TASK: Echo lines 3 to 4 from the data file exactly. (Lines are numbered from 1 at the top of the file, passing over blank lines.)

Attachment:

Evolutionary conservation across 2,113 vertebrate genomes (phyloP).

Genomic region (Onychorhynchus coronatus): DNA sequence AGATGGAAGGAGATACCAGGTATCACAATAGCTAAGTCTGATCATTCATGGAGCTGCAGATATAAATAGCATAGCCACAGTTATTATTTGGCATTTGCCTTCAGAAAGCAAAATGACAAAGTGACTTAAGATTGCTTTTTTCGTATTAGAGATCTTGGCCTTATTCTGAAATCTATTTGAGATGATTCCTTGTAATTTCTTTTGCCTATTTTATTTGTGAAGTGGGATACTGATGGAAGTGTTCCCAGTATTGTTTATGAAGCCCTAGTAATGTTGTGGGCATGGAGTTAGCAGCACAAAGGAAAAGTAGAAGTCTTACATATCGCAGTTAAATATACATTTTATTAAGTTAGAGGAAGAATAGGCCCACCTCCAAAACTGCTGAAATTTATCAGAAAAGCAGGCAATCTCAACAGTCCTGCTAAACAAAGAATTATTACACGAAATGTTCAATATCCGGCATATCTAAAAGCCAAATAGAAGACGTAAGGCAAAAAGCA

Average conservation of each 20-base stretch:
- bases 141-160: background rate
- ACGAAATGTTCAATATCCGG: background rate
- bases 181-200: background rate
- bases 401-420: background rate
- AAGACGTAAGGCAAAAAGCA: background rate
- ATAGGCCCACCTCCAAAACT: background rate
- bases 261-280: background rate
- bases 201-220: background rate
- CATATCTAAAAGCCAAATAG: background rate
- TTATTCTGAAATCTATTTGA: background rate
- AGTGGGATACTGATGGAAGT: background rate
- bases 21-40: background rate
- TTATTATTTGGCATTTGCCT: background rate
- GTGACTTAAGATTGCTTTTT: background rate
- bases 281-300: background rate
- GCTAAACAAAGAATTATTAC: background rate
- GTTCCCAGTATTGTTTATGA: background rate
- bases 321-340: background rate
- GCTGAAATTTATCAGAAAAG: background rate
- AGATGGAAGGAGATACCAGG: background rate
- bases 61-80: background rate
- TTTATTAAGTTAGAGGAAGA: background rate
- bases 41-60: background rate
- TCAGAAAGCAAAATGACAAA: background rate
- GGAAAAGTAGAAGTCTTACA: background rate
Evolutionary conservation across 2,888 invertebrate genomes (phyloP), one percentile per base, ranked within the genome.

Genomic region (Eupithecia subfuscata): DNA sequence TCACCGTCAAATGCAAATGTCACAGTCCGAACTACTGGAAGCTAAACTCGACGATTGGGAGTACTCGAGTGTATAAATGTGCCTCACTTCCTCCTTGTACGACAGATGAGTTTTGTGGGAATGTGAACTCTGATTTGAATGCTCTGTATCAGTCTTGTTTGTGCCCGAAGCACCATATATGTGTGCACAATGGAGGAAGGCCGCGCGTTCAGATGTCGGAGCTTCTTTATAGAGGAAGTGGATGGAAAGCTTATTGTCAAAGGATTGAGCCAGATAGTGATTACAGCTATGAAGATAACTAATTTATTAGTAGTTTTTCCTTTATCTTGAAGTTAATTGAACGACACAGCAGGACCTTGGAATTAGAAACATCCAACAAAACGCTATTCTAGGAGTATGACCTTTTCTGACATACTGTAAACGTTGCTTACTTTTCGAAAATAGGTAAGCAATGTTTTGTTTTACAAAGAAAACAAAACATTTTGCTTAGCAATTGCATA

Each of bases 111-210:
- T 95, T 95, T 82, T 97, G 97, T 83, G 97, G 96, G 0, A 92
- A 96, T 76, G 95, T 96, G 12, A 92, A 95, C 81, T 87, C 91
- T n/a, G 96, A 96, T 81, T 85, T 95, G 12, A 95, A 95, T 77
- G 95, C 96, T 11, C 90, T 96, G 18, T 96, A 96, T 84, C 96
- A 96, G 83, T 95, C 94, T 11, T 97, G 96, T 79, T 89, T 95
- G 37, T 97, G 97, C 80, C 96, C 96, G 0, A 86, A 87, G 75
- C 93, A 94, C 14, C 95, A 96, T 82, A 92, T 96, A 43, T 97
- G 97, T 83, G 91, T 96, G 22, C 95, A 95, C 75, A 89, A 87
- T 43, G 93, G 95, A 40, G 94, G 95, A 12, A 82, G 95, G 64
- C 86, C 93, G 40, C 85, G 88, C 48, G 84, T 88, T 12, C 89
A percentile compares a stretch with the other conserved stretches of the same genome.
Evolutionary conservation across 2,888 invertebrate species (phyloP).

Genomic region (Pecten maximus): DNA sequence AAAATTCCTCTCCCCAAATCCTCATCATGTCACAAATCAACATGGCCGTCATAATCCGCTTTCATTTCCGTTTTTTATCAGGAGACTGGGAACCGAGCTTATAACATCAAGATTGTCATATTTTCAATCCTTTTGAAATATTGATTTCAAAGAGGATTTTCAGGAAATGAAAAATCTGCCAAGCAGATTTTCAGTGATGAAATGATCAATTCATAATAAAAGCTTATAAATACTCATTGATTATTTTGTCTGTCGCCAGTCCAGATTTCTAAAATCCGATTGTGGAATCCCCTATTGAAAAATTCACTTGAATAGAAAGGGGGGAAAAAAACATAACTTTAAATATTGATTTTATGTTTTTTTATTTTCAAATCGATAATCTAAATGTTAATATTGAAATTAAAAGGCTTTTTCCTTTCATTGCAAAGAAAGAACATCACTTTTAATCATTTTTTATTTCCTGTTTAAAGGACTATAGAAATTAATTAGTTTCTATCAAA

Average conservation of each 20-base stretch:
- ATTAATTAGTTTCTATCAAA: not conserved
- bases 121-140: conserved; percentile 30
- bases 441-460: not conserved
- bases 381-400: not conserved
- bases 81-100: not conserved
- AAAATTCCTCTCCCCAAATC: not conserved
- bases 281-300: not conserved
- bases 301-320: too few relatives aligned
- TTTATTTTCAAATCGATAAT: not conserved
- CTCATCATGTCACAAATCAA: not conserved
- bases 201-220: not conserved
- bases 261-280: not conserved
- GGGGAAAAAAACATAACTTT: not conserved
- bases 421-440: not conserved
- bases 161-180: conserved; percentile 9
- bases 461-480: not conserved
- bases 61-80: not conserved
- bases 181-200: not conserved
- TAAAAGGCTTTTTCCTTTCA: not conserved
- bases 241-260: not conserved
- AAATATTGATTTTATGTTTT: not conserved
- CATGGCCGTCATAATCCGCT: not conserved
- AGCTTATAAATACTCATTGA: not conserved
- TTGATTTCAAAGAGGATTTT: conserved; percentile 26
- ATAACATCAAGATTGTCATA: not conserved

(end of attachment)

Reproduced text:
Average conservation of each 20-base stretch:
- bases 141-160: background rate